How to Handle On-the-Job Mistakes

How to Handle On-the-Job Mistakes

Everyone makes mistakes throughout their career. You don't have to be new to the job to do it.  Veterans in any field make mistakes just like newer members of the profession, it's just that veterans have learned how to recover from them, correct them and move on.  Because of that skill, it may seem as if the seasoned "pros" don't make mistakes any longer.  Not true-they have just learned to handle them with skill.

When you are new to a position and trying to prove yourself,  it  seems counter-intuitive to think that a mistake could actually help you.  We tend to overreact and magnify the significance of an error as we judge ourselves.   But consider the alternative.  Trying to hide a mistake that just snowballs and gets worse will be unproductive and often costly.   Newer professionals may be tempted to hide errors because they weigh heavier than wins.  The Harvard Business Review  asked several experts about the best way to handle slip-ups.  University of   Pennsylvania Wharton School   Research Director Paul Schoemaker  is the co-author of Brilliant Mistakes.  He suggests accepting the mistake, learning from it and moving on, advising that we "Look forward and base decisions on the future, not the past. 

Some might say the way you handle a mistake defines you as a leader.   HBR quotes Duke University's Christopher Gergan for this sage tip, "The most useful thing you can do is translate a mistake into a valuable moment in leadership."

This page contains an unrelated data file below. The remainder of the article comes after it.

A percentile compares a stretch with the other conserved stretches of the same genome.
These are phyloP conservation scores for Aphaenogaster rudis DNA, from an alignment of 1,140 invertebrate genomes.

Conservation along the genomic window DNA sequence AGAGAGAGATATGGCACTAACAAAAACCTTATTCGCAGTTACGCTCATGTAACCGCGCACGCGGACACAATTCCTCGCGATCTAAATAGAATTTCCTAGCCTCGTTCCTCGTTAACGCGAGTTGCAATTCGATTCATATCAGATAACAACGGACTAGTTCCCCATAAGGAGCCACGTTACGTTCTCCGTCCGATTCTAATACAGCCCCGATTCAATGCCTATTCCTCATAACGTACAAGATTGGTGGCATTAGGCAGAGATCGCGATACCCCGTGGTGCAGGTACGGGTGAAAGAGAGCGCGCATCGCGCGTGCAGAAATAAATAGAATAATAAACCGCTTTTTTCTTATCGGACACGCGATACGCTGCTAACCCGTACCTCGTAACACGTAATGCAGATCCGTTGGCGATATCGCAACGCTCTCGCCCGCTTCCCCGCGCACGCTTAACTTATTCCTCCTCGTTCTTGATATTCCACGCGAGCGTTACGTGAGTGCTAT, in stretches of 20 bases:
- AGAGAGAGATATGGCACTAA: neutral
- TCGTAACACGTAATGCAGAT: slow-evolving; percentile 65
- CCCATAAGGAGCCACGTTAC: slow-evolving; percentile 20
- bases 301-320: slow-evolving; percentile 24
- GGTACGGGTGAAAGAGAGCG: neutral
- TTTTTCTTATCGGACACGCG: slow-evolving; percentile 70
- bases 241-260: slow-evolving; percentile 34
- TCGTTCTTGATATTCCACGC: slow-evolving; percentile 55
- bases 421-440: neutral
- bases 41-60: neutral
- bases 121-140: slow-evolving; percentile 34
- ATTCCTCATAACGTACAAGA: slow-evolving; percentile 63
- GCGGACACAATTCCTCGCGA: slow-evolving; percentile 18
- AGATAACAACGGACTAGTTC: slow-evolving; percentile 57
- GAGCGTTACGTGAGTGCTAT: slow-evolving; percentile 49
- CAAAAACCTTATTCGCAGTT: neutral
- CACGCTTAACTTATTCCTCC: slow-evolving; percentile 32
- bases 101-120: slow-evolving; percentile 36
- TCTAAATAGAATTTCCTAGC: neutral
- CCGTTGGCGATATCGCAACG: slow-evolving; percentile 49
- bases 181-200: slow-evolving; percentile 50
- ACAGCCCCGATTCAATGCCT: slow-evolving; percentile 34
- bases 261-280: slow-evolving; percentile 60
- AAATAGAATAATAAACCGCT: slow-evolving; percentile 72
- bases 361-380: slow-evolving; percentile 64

But how do you handle that big moment when you walk into the Partner's office, swallow your pride and admit the gaffe?  Consider having at least one, if not two plans for correcting and dealing with the mistake in mind-before you walk in.  Present those "proposed plans of action" as you admit the error.  This will lessen the blow and show your supervisor that you are thinking ahead.

The Harvard Business Review  offers the following advice:


  • Accept responsibility for your role in the mistake
  • Show that you've learned and will behave differently going forward
  • Demonstrate that you can be trusted with equally important decisions in the future


  • Be defensive or blame others
  • Make mistakes that violate people's trust - these are the toughest to recover from
  • Stop experimenting or hold back because of a misstep